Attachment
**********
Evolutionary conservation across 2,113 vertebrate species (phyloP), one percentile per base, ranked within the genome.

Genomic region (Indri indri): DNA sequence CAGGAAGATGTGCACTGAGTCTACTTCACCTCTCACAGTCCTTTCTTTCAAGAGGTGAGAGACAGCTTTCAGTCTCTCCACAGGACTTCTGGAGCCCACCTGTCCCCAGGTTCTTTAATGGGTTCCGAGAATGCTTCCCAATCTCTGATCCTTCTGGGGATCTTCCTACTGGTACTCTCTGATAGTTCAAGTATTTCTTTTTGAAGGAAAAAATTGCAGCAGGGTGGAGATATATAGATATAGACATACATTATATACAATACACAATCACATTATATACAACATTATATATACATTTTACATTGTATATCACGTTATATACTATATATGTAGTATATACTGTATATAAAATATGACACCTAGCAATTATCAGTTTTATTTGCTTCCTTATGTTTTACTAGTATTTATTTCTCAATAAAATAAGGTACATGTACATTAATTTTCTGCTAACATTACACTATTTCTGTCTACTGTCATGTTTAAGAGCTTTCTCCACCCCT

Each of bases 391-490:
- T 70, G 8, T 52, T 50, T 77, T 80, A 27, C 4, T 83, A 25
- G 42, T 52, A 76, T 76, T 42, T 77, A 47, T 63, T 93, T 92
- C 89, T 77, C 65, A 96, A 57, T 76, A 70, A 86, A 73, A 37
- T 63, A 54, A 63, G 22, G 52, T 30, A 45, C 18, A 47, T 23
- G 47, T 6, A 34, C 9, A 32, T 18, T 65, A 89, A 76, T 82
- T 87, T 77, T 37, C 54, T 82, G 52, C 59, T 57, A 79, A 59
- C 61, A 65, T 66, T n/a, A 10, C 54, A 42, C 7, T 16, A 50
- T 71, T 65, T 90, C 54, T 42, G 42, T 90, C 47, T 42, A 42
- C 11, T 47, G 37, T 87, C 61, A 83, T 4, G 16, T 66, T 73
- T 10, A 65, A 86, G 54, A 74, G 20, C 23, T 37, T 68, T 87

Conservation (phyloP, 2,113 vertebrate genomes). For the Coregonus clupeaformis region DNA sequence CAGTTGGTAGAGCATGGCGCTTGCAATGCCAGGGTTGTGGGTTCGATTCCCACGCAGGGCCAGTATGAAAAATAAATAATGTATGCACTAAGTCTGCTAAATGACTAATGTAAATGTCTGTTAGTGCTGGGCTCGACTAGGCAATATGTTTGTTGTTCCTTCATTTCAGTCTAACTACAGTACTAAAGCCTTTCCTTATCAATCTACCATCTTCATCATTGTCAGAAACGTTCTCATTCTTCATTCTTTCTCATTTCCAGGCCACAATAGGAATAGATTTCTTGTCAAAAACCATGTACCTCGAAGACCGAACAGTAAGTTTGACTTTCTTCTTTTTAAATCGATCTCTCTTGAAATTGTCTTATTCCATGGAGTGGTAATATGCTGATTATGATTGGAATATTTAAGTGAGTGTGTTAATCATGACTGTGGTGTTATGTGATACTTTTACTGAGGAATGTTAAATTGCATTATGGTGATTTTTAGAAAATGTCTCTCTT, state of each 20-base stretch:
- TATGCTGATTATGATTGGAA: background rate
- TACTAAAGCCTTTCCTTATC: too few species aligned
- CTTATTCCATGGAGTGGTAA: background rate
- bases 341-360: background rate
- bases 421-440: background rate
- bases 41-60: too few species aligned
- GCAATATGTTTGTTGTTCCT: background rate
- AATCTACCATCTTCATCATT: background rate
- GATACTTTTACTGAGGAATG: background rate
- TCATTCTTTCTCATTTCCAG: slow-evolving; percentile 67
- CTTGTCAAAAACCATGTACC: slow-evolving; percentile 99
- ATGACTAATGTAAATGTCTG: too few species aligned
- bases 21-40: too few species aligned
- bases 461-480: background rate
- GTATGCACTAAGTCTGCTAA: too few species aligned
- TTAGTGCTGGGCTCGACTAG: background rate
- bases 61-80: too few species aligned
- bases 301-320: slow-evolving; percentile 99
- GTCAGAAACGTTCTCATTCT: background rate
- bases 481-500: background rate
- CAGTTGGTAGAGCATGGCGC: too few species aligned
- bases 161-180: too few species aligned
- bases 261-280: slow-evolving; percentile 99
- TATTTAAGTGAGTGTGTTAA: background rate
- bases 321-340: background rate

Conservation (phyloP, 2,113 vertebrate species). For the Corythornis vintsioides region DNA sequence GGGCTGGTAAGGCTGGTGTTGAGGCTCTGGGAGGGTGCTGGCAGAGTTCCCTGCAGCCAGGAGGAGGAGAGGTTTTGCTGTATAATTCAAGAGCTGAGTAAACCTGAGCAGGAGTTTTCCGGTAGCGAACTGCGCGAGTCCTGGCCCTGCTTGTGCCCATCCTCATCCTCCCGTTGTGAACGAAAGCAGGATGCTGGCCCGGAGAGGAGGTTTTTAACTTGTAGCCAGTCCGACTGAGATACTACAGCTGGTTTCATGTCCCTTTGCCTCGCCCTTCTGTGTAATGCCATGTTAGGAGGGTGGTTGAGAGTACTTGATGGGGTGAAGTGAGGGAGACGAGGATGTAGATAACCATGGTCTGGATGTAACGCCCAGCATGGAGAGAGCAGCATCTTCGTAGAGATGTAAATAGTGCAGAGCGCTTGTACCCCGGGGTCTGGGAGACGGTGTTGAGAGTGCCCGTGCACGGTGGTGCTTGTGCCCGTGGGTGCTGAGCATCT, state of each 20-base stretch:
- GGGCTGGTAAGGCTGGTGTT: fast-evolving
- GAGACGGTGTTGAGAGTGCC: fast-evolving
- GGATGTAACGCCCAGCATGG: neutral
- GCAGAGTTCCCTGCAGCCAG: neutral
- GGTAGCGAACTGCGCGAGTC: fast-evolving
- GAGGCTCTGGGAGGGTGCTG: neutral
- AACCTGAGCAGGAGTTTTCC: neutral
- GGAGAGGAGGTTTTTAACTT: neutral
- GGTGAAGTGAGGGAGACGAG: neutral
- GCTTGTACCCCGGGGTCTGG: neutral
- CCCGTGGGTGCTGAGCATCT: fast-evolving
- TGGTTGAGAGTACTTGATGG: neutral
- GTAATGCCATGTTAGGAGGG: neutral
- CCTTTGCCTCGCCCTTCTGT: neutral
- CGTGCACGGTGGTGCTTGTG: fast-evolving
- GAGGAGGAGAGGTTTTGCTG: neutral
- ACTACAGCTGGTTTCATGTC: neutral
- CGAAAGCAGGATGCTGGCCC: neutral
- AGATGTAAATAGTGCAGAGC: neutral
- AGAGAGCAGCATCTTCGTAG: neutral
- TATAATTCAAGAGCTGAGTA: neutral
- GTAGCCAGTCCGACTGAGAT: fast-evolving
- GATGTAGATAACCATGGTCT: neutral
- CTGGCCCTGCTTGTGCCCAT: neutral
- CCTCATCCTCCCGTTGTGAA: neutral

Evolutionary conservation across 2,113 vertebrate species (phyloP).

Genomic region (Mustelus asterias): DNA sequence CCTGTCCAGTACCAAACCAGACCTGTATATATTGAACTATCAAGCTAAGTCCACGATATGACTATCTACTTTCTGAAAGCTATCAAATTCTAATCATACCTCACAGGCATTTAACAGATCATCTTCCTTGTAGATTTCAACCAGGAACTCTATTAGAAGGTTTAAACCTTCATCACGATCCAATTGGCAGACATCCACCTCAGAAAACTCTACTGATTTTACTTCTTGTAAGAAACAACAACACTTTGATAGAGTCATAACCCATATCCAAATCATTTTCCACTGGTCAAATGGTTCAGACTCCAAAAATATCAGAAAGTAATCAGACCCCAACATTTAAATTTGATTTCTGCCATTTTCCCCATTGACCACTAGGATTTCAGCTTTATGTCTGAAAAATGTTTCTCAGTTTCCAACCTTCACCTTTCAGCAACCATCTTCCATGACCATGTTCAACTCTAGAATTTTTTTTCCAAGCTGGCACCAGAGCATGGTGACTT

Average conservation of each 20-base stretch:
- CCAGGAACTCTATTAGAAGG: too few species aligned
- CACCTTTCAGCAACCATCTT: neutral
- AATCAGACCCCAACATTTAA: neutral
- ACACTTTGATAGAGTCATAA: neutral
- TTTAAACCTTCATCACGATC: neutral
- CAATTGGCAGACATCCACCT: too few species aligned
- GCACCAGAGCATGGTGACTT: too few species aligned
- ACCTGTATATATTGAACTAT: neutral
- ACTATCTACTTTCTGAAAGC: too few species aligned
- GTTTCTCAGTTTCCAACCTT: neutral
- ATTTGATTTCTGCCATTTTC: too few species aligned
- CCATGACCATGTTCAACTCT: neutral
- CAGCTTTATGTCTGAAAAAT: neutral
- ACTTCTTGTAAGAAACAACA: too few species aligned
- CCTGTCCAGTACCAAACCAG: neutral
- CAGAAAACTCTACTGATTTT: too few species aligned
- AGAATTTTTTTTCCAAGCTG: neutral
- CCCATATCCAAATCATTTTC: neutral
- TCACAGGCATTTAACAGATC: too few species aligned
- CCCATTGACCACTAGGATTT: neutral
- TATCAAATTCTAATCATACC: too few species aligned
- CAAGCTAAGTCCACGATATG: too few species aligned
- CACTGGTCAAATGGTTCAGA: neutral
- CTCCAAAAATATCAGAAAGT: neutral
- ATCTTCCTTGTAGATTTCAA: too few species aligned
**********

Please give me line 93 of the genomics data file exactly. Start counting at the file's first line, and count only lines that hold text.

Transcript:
- ATCTTCCTTGTAGATTTCAA: too few species aligned